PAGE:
WASHINGTON -- The anthrax spores that contaminated the air in Senate Majority Leader Tom Daschle's office had been treated with a chemical additive so sophisticated that only three nations are thought to have been capable of making it, sources said Wednesday.
The United States, the former Soviet Union and Iraq are the only three nations known to have developed the kind of additives that enable anthrax spores to remain suspended in the air, making them more easily inhaled and therefore more deadly, experts said Wednesday. Each nation used a different technique, suggesting that ongoing microscopic and chemical analyses may reveal more about the spores' provenance than did their genetic analysis, which is largely complete but reportedly has done little to narrow the field.
A government official with direct knowledge of the investigation said Wednesday that the totality of the evidence in hand suggests that it is unlikely that the spores were originally produced in the former Soviet Union or Iraq.
Even identifying the kind of coating may not solve the crucial question of who is perpetrating the terror, because little is known about how secure the stores of the three countries' stocks have been during the past few years.
Nonetheless, the conclusion that the spores were produced with military quality differs considerably from public comments made recently by officials close to the investigation, who have said the spores were not "weaponized" and were "garden variety." Those descriptions may be technically true, depending on how one defines those terms, several experts said. But they obscure the basic and more important truth that the spores were treated with a sophisticated process, meaning the original source was almost certainly a state-sponsored laboratory.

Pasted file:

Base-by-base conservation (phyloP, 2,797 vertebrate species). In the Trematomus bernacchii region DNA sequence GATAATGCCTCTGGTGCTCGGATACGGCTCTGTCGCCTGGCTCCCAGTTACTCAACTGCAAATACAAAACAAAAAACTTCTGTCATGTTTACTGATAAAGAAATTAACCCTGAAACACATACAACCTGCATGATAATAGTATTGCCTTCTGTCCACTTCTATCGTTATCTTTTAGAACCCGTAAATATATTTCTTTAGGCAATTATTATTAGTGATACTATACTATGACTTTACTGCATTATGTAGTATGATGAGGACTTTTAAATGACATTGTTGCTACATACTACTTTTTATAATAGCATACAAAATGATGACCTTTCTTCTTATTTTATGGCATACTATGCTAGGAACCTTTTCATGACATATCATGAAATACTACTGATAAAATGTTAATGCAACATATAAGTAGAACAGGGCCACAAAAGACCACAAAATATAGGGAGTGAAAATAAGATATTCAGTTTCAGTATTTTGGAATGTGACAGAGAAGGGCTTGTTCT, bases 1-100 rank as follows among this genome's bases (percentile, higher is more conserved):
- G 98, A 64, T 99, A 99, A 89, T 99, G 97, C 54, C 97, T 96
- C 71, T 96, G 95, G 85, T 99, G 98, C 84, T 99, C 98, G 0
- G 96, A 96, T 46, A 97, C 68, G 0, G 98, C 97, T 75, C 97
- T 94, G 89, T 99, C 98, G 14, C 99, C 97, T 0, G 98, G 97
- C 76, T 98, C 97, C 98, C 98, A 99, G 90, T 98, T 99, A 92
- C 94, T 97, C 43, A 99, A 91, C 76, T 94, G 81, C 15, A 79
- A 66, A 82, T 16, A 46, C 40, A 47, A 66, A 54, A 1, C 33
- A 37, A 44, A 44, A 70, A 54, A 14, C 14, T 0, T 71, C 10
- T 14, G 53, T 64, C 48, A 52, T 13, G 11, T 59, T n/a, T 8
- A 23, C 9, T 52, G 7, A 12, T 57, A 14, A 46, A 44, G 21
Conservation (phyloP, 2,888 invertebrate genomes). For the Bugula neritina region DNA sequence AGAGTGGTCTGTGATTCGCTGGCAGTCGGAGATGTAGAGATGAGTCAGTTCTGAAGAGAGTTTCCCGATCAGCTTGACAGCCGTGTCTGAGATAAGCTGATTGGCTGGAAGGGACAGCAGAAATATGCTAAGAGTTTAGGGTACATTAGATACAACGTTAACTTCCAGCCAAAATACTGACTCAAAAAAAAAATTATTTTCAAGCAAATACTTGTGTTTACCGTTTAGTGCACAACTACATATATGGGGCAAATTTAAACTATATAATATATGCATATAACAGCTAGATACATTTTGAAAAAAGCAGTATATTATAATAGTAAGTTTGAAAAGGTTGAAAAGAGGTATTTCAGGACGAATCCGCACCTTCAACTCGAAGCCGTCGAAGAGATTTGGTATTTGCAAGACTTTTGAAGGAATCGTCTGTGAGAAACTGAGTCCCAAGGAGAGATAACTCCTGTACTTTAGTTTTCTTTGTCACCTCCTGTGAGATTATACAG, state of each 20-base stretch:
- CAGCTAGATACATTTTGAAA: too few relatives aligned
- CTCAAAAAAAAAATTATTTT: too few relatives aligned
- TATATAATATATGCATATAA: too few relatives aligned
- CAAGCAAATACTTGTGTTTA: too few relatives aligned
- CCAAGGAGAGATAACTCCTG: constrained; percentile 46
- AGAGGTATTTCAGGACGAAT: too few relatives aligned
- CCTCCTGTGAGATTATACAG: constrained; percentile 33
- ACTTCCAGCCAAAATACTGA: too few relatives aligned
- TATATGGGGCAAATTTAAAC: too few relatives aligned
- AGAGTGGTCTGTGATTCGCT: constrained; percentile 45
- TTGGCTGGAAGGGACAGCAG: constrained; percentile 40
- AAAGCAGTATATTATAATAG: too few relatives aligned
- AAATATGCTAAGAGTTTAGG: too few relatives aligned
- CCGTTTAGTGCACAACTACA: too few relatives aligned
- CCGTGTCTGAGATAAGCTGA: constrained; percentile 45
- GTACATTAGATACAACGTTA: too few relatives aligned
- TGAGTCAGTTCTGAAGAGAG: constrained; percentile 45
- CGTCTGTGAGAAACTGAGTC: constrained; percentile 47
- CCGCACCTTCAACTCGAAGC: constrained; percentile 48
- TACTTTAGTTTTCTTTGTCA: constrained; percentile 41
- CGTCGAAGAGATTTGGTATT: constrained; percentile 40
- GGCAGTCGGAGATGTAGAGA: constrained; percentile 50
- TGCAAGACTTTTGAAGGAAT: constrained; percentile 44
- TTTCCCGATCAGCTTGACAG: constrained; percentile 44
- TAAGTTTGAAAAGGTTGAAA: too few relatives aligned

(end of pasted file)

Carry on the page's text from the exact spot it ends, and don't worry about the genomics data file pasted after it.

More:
The finding strongly suggests that the anthrax spores in the U.S. mail attacks were not produced in a university or makeshift laboratory or simply gathered from natural sources. But it does not answer the question of whether a state-sponsored laboratory supplied the anthrax spores directly to terrorists or simply lost control of some stocks in recent years.
The presence of the high-grade additive was confirmed for the first time Wednesday by a government source familiar with the ongoing studies, which are being conducted by scientists at the Army Medical Research Institute of Infectious Diseases at Fort Detrick in Frederick. Four other experts in anthrax weapons said they had no doubt that such an additive was present based on the high dispersal rate from the letter to Daschle, D-S.D.
"The evidence is patent on its face," said Alan Zelicoff, a senior scientist at Sandia National Laboratories' Center for National Security and Arms Control. "The amount of energy needed to disperse the spores (by merely opening an envelope) was trivial, which is virtually diagnostic of achieving the appropriate coating."
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